subquestions for this question:
Will emotional intelligence really prove to be more important than advances in technology, when it comes to Homeland Security?
Technology is worthless unless you have people who are able to interpret it. For example, if you have fancy technology that can represent threats, you need people who can sort through them to determine where the real threats are and how to react to them.
How do we train agents to develop and utilize their emotional intellingence?
In what ways does emotional intelligence fill gaps left by technology?
Is it likely that future technological advances will outpace the ability of terrorists to circumvent security measures?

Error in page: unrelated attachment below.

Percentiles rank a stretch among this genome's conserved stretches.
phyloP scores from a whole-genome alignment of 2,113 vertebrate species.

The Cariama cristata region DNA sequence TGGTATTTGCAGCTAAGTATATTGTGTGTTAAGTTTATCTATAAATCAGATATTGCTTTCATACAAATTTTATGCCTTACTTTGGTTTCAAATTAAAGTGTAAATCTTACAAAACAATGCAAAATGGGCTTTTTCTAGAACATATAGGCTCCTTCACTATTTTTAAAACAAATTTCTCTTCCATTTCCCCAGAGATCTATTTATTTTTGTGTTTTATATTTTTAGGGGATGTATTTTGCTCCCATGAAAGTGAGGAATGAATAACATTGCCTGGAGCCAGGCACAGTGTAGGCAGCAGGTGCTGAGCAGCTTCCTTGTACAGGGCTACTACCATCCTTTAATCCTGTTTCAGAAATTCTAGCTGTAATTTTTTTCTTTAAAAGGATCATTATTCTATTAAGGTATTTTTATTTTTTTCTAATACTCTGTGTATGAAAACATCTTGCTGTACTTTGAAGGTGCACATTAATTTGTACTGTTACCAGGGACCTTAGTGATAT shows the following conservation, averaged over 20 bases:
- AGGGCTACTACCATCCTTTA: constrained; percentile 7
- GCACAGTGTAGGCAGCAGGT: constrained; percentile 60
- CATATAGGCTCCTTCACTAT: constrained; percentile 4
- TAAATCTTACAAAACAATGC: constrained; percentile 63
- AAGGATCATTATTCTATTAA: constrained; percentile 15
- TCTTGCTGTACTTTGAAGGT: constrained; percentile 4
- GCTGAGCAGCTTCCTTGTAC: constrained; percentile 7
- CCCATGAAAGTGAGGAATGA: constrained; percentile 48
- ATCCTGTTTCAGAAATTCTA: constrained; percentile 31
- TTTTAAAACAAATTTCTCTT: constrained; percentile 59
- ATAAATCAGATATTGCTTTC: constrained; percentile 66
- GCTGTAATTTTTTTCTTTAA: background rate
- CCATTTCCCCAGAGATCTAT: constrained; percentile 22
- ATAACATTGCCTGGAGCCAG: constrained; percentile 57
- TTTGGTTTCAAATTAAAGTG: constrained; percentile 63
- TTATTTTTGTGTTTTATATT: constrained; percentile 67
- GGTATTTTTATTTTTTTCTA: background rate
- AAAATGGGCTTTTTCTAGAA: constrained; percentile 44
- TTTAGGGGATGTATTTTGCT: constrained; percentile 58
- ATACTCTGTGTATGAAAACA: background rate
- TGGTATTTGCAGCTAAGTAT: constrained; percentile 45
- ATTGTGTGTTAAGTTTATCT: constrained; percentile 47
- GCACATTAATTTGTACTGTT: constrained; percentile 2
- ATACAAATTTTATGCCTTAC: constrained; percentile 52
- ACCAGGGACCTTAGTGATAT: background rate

There are many subquestions that would have to be addressed as you answer this question. Many of them are similar to those from your other questions. Among them are:
- What, exactly, is emotional intelligence?
- How do we measure people's emotional intelligence in a way that is both reliable and valid?
- How do we determine what is "important" for Homeland Security?
- How do we determine which impacts on Homeland Security come from emotional intelligence and which come from advances in technology?
The last two of these are the most important and the most difficult to answer in any valid way.